President Trump Signs Johnson, Alexander Resolution into Law to Repeal Burdensome Blacklisting Rule

Posted on March 27, 2017

WASHINGTON – Sen. Ron Johnson (R-Wis.), chairman of the Senate Homeland Security and Governmental Affairs Committee, and Sen. Lamar Alexander (R-Tenn.), chairman of the Senate Committee on Health, Education, Labor, and Pensions, issued the following statements after President Donald Trump signed into law a resolution blocking implementation of the Obama administration’s flawed and burdensome blacklisting rule. Senators Johnson and Alexander authored the resolution to repeal the blacklisting rule that passed Congress in early March through the Congressional Review Act.

“I applaud President Trump for signing this resolution to overturn the Obama administration's harmful, last minute blacklisting regulation,” Sen. Johnson said. “Repealing this rule is just one of many efforts we will undertake to provide the regulatory relief that is necessary to unleash the American economy so that it can realize its full potential.”

“The harmful Obama Administration ‘blacklisting’ regulation could have prevented contractors from receiving a federal contract for an alleged labor violation before any wrongdoing has been proven,” said Sen. Alexander.

The Obama administration’s rule would have made a system designed to protect workers less efficient, undermined our nation’s military readiness, and limited the ability of small businesses to compete for federal contracts.  

Background

In 2014, President Obama signed Executive Order 13673, adding a new layer of bureaucracy onto a federal procurement system already plagued by delays and inefficiencies. The executive order directed federal agencies to change the procurement regulations. The subsequent blacklisting rule requires employers bidding on federal contracts to disclose violations and alleged violations of 14 different federal labor laws and similar state labor laws. Employers would also be required to determine a subcontractors’ or suppliers’ compliance with complex labor laws. The rule, was fatally flawed:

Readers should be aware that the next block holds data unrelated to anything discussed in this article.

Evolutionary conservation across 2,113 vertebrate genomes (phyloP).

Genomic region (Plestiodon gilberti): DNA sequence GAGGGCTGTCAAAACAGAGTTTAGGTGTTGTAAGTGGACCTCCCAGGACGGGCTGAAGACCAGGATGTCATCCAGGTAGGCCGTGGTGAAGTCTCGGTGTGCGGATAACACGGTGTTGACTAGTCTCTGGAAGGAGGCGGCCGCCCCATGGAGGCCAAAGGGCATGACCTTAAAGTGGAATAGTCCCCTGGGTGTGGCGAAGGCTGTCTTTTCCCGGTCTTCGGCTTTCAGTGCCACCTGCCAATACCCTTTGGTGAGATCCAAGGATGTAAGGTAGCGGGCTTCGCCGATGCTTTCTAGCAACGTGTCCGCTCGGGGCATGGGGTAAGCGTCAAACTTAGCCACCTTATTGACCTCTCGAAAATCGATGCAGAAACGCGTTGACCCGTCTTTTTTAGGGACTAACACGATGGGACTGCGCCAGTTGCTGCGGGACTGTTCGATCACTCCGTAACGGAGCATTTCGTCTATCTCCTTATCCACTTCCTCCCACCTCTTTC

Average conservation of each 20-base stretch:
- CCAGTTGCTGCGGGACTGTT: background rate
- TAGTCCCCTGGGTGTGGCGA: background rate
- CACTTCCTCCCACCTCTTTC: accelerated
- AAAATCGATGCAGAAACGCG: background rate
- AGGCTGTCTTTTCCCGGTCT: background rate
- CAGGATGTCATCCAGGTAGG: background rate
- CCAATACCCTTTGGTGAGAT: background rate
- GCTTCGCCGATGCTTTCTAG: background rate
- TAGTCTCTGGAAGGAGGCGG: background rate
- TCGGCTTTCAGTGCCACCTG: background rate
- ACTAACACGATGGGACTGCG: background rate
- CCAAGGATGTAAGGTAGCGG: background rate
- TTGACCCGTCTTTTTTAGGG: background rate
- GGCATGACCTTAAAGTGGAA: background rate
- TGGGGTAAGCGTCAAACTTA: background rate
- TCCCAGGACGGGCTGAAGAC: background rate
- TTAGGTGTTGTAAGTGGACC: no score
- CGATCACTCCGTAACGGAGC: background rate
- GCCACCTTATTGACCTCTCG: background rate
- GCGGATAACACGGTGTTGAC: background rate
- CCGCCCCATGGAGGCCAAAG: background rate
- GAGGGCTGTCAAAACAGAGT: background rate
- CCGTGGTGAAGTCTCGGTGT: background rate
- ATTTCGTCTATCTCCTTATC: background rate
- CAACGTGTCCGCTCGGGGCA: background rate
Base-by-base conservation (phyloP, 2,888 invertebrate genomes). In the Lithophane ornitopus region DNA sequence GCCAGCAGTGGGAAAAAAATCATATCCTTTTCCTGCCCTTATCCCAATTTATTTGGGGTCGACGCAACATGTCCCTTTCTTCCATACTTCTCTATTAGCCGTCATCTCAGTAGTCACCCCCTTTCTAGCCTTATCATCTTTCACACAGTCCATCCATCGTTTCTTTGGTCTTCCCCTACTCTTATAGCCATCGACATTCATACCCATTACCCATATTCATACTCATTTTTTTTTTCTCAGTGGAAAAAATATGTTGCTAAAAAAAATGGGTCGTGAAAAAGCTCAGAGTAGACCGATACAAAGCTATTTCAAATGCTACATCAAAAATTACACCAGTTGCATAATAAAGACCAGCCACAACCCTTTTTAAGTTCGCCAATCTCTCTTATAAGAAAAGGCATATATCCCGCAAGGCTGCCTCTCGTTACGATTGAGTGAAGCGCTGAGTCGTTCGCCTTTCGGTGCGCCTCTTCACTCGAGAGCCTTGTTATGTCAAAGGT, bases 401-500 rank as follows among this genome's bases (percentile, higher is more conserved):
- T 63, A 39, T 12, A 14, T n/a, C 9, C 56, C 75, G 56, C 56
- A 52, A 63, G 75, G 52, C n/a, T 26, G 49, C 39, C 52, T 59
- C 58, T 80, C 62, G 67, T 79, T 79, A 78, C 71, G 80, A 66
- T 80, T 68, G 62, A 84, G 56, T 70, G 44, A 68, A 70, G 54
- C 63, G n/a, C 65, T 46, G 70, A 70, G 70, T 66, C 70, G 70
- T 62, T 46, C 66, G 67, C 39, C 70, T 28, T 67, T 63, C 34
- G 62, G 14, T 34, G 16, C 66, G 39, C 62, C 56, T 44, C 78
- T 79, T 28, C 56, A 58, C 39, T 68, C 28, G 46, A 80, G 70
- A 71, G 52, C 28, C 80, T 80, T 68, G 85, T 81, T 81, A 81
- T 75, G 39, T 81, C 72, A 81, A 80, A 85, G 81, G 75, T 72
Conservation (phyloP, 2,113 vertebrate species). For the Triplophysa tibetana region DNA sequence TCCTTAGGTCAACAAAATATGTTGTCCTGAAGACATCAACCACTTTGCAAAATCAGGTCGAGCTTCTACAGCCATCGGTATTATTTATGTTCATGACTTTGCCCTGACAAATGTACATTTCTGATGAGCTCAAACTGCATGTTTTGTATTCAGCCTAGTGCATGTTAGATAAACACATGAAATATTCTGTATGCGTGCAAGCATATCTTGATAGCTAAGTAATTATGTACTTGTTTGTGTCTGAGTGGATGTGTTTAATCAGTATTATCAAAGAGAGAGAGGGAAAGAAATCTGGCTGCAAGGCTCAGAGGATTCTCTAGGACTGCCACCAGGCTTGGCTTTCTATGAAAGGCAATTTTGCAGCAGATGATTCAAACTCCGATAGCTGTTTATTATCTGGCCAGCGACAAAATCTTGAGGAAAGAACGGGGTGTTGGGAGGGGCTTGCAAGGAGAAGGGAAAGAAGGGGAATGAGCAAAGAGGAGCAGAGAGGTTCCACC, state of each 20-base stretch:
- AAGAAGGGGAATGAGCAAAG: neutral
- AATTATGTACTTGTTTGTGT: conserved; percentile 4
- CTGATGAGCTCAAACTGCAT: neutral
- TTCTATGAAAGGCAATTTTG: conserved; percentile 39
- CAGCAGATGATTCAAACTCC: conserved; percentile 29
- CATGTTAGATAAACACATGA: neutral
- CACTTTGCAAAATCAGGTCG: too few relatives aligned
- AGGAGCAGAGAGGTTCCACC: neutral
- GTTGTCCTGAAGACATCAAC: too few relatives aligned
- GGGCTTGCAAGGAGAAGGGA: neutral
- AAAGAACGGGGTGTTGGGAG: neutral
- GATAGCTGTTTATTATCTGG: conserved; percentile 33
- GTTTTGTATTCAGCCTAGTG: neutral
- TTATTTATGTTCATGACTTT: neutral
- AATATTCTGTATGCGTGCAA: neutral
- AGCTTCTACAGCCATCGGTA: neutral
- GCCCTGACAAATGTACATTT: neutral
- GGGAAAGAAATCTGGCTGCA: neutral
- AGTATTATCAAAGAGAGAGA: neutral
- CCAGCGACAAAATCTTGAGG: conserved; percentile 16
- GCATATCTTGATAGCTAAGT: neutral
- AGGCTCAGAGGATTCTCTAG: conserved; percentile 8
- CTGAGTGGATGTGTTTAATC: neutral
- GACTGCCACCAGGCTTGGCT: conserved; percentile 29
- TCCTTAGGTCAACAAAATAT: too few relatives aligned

• The blacklisting rule violates due process and holds federal agencies to a different, lesser standard. The executive order empowers agencies to deny contracts for “alleged” violations of various federal labor laws, setting a startling precedent that employers are guilty until proven innocent.
  • The blacklisting rule threatens the vital resources the Armed Forces need to defend the homeland and keep Americans safe. According to the Professional Services Council, the rule will “slow the [Department of Defense] acquisition process and harm the Department’s ability to meet its mission.”
  • The best way to ensure fair pay and safe workplaces is to enforce existing suspension and debarment rules. In 2014, federal agencies issued more than 1,000 suspensions and nearly 2,000 debarments to employers bidding on federal contracts—including 400 suspensions and 735 debarment actions by the Department of Defense.

The Congressional Review Act allows Congress to pass a resolution of disapproval to prevent, with the full force of the law, a federal agency from implementing a rule or issuing a substantially similar rule without congressional authorization. The resolution blocks the blacklisting rule from taking effect and prevent future administrations from promulgating a similar rule.

To read the resolution, click here